I’ve raised this on the chat as well but wanted to move it here to not hijack the chat for that discussion.
I was wondering what the added benefit of “app” architecture is. @hieuk09 was giving me some help:
Actually, it does not give you more features or performance. It just makes the app structure clearer. For example, why do you need apps/web when app is enough? It’s true that it adds complexity in the codebase, but the directory structure looks more reasonable.
To me it looks like “app” is just a “container” with a different directory structure and the limitation of one app.
I see problems with following points due to the different directory structure:
- documentation: need to explain the differences and benefits of each architecture
- support: for questions asked in chat/mailing list the answer might depend on the architecture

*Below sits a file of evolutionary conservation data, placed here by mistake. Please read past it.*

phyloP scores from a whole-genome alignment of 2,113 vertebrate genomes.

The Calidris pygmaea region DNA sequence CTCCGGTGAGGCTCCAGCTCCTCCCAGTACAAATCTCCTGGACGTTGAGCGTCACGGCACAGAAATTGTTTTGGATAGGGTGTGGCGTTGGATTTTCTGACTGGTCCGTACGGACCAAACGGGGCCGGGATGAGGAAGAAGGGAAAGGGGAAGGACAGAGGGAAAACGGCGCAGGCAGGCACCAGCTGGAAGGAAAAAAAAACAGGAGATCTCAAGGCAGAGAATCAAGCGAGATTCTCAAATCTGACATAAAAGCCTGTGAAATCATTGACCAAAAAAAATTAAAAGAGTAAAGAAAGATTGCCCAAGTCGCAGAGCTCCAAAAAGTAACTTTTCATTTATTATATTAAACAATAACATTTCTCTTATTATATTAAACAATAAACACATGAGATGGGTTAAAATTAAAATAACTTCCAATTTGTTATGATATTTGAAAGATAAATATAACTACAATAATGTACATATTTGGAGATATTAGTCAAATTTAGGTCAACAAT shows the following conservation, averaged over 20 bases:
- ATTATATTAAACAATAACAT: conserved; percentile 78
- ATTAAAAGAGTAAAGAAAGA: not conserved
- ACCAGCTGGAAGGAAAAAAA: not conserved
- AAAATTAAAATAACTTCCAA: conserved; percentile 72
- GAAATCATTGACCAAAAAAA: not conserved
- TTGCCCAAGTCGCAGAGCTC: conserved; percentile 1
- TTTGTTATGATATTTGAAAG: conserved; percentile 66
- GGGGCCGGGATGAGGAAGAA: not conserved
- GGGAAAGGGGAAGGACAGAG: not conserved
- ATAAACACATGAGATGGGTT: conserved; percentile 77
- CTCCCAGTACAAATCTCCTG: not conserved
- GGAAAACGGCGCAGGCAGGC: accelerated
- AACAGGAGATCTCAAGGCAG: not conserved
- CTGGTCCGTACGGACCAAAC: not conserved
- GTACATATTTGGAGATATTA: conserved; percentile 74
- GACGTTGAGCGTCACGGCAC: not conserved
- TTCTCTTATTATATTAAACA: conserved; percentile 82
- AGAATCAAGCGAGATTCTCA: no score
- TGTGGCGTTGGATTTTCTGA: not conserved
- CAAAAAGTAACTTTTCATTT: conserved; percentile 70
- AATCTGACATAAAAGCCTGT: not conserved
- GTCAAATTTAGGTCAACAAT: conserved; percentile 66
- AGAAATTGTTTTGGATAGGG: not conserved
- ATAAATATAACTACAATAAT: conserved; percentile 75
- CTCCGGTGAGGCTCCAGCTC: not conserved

- change the archtiecture: people might want to change the architecture => support needed in CLI
- code complexity: calls to env.container? will be sprinkled throughout the code to modify the behavior depending on the architecture, this is mostly for includes.
- extensions/gems: they might need to check for architecture as well
While it does not seem add much more complexity: in a lot of the tests this might actually result in twice as many tests if one wants to properly test all the cases. So it happened in my cli refactoring. Besides adding a lot of “if” statements in the generator for action, it also doubled the tests and fixtures because i wanted to test all combinations.
To me sounds like a lot of trouble for no functionality but a different directory structure. If someone want the “app” setup, he can easily do it by creating different lotus applications but only adding one app each.
With my current knowledge of lotus i’d actually remove the architecture feature (though it only has been added recently) in favor of clean, simple code. But … perhaps i’m missing something important?
So i was wondering: who is using “app” architecture and why?